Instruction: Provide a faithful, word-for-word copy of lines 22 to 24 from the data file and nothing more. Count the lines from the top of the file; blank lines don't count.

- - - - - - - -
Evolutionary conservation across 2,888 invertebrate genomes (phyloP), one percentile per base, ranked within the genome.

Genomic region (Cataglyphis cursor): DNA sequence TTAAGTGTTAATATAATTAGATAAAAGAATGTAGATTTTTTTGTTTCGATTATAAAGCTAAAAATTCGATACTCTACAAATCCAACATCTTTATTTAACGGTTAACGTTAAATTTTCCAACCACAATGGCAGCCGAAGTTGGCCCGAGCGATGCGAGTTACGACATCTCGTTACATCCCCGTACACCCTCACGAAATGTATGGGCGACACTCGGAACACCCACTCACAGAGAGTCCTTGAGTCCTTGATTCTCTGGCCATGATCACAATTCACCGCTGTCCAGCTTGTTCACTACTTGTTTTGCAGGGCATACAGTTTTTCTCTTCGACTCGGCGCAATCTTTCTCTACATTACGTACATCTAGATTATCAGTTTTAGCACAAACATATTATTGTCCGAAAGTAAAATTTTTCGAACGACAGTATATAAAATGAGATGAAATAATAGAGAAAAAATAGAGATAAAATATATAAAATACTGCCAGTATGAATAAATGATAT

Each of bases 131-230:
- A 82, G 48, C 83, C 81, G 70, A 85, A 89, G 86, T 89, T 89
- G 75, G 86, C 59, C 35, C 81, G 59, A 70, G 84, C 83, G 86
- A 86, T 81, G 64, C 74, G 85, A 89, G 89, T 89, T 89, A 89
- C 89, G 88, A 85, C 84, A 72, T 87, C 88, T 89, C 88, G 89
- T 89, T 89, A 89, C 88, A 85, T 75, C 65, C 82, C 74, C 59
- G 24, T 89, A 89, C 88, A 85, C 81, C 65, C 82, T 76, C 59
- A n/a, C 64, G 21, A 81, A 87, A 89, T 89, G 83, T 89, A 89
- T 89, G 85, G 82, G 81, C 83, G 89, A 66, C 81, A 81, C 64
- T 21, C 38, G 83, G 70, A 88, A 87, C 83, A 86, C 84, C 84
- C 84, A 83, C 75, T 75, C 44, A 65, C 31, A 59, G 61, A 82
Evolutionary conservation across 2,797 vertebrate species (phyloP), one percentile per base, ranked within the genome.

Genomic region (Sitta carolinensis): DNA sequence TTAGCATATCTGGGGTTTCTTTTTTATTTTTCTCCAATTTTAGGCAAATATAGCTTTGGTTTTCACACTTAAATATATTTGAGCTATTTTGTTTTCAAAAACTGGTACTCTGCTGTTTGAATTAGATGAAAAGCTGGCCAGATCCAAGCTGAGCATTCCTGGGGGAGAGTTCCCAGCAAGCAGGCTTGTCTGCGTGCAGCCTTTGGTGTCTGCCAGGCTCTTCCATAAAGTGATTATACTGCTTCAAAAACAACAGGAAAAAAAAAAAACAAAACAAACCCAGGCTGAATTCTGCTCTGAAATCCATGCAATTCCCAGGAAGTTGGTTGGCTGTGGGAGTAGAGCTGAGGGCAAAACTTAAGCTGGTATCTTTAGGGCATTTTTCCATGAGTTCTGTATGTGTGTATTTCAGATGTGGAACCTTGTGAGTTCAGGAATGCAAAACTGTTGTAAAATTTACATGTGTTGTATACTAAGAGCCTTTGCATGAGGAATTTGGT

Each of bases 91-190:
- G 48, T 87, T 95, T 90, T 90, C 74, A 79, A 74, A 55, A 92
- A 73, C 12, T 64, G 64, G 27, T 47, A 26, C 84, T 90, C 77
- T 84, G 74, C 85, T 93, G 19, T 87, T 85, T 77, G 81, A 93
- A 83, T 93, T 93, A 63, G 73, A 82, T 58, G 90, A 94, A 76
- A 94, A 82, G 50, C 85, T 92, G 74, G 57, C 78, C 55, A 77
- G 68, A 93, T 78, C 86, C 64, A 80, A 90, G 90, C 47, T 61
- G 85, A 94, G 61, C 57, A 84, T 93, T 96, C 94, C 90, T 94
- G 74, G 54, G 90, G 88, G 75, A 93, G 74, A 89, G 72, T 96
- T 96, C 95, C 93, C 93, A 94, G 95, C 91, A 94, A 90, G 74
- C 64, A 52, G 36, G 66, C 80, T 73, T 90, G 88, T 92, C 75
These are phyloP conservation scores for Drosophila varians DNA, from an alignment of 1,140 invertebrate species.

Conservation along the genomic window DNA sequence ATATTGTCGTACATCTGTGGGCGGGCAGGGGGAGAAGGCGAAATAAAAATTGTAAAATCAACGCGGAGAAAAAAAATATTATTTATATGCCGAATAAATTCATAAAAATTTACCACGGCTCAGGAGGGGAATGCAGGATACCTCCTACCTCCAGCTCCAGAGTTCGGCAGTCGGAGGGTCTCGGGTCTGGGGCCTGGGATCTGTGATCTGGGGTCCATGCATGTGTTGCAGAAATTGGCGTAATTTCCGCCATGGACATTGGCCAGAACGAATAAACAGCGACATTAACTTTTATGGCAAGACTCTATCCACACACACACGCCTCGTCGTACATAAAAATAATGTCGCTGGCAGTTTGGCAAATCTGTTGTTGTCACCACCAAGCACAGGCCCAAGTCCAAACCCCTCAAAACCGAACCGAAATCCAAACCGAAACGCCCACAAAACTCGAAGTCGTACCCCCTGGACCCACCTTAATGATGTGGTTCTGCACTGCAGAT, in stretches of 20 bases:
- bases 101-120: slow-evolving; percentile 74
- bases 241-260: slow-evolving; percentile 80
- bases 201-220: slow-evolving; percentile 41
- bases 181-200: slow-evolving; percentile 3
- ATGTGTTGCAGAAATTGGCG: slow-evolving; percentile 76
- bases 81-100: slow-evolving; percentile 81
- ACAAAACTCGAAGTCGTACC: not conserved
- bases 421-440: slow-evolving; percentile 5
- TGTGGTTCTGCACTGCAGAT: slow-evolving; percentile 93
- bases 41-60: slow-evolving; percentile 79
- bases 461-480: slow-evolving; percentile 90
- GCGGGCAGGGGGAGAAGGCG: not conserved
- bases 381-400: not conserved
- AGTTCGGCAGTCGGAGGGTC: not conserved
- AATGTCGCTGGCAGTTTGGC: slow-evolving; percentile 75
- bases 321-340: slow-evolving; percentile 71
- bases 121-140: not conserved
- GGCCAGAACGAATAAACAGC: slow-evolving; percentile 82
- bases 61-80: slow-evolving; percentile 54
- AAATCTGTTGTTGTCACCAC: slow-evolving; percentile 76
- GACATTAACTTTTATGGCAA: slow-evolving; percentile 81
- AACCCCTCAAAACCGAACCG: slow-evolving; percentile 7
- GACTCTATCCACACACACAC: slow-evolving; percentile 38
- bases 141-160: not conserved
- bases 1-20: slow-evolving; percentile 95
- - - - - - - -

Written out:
- G 68, A 93, T 78, C 86, C 64, A 80, A 90, G 90, C 47, T 61
- G 85, A 94, G 61, C 57, A 84, T 93, T 96, C 94, C 90, T 94
- G 74, G 54, G 90, G 88, G 75, A 93, G 74, A 89, G 72, T 96